Do you listen to music and ever wonder what instrument they use to create such bizarre sounds. Its might not be really an instrument , but rather a programming tool called SuperCollider. The piece above, made by João Martinho Mouram, used SuperCollider and displayed figures to show how the sound would look using SuperColliders generative sound algorithms This tool is a well adapted tool used with various artists, and is not all that hard to use.
And yup, It just so happens that InterAccess is holding a workshop about SuperCollider, whether your an artist or just someone that likes to fiddle with sound, we will give you the know how to understand this free software. You can glorify yourself to all your friends knowing that you can now make incredibly altered sounds into beautiful displays of art or music. To see some of the possible sounds you can conjure up using this software click here. If your Interested in the workshop then wait no more and register now!
Never understood what the piano was trying to tell you, maybe now you can!
Winfried Ritsch teamed up with the IEM to create the “Automatenklavier” a piano that can pronounce words. A composer named Peter Ablinger made that piece above.
I break down this phonography, meaning a recording of something the voice, in this case -, in individual pixels, one can say. And if I have the possibility of a rendering in a fairly high resolution (and that I only get with a mechanical piano), then I in fact restore some kind of continuity. Therefore, with a little practice, or help or subtitling, we actually can hear a human voice in a piano sound.
- Peter Ablinger
The computation aspect of this project is coded in Pure data. And, wouldn’t you know it, we just happen to be hosting a workshop on that particular subject on Thursday!
Capacitive touch sensors are used extensively in consumer electronic devices like iphones, laptop touchpads and buttons, but they can also be used as localized proximity sensors, or turning non-conductive materials like glass into physical interfaces for all kinds of electronics projects. Here are a couple of sensors I’ve been experimenting with lately:
This video was taken at id Software just prior to the release of DOOM in 1993. It shows candid remarks from the developers during production, testing, and midi music production.
I have a new art-crush candidate for 2009. Actually, I have two but I’ll explain that later in the blog.
Last weekend PleasureDome screened “Hold me now all through the Night,” the first program of Michael Robinson’s videoworks to be shown in Canada, along with a few of the artists’ other favorites like Shana Moulton and Kent Lambert.
Landscape in the works Werner Nekes (for example) sets a stage of another event to unfold. I recall older super 8 films by Vito Acconci where the artist would be a speck of dust on the horizon and then walk to the camera, consuming the focus of the lens and the entire piece. Robinson’s use of landscape (on film, with all it’s lovely colours, crackling and popping) plays on both its historical weight and its general nostalgic impulse. Beautiful shots of landscapes from books in his work You Don’t Bring Me Flowers uses the space between history and nostalgia to still provoke an emotional reaction yet point to their own contrivance.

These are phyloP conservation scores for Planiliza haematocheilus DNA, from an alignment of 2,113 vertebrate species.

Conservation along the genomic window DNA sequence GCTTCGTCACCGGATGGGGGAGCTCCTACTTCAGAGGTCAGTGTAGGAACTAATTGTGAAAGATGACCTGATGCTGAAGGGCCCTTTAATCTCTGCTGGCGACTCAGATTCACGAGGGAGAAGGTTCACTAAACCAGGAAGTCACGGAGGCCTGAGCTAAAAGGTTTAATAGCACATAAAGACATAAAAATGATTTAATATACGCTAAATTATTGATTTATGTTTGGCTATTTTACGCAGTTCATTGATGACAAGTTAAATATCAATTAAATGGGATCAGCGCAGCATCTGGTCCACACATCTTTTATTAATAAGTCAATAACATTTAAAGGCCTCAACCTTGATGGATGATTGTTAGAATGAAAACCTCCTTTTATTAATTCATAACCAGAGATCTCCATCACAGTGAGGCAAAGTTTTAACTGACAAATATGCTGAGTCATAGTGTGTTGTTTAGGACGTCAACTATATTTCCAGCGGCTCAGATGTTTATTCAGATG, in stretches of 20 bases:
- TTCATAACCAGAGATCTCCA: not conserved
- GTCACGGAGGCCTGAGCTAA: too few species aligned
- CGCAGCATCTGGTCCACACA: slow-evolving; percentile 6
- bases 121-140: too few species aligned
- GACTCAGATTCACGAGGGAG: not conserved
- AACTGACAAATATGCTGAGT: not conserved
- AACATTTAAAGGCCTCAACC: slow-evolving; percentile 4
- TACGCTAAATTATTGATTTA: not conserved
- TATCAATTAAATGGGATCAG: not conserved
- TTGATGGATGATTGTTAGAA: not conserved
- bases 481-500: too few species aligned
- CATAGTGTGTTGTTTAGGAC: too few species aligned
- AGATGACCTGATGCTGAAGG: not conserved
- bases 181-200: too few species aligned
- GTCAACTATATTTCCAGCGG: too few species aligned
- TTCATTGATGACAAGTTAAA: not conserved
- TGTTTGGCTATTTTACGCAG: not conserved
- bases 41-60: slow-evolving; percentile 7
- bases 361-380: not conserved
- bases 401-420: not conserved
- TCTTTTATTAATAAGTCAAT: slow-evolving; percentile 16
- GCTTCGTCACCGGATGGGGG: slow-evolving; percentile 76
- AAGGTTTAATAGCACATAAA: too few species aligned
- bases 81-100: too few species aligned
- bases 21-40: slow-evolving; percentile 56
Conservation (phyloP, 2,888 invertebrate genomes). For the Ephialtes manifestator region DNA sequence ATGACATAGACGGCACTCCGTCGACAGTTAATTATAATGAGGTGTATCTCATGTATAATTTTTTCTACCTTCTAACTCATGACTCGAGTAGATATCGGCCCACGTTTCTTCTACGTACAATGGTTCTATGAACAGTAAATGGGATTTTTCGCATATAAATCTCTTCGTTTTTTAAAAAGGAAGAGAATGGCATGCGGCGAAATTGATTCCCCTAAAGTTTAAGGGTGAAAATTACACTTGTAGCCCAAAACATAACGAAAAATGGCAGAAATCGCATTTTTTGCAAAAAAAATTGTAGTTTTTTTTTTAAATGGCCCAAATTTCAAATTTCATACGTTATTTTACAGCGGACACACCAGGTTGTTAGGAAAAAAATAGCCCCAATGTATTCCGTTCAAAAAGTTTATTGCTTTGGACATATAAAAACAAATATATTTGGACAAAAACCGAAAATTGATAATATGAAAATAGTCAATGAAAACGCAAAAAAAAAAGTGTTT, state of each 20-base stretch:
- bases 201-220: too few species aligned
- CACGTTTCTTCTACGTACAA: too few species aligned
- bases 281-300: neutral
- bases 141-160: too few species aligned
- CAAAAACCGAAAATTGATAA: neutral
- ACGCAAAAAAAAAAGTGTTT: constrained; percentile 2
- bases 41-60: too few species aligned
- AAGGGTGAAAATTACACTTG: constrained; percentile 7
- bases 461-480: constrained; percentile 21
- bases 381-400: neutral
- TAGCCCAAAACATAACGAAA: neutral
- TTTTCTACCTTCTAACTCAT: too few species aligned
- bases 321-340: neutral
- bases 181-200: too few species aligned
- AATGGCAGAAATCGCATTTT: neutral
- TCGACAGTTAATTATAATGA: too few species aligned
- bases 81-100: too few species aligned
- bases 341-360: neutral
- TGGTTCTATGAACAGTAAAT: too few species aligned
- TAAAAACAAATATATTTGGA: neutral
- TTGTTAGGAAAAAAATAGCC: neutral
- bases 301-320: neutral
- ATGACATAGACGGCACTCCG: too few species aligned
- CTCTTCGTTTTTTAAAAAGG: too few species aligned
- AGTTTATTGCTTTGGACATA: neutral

I felt many people reading this blog would be interested in this, and just in case you didn’t see it on Rhizome, or it’s own blog, I posted here:
The End of Television is a video program beginning when analog television ends. On February 17th, 2009 the U.S. television broadcast signal will change over from analog to digital. No television will receive a signal without a special converter box.
On February 17th, The End of Television will air through analog broadcast TV on channel 2 in Pittsburgh. When broadcasters turn off their analog transmitters The End of Television turns it’s analog transmitter on and broadcasts the program. Using a restricted and nearly obsolete medium (broadcast TV) , The End of Television re-imagines the omnipresent idea of “broadcast yourself.” We are accepting all videos submitted before the deadline and there is no submission fee.
The End of Television will hold a countdown event on the evening of February 16th in Pittsburgh (Location TBA) and at midnight we will flip the switch.
or visit TheEndOfTelevision.blogspot.com for any updates
send videos to:
The End of Television
331 S. Aiken st
Pittsburgh, PA 15232
postmarked by January 25th
- Work should be submitted on miniDV or VHS.
- Work will not be returned unless a SASE is included.
*It should be noted that this program will accept all work submitted, but the program reserves the right to not broadcast a video if it is deemed unsuitable.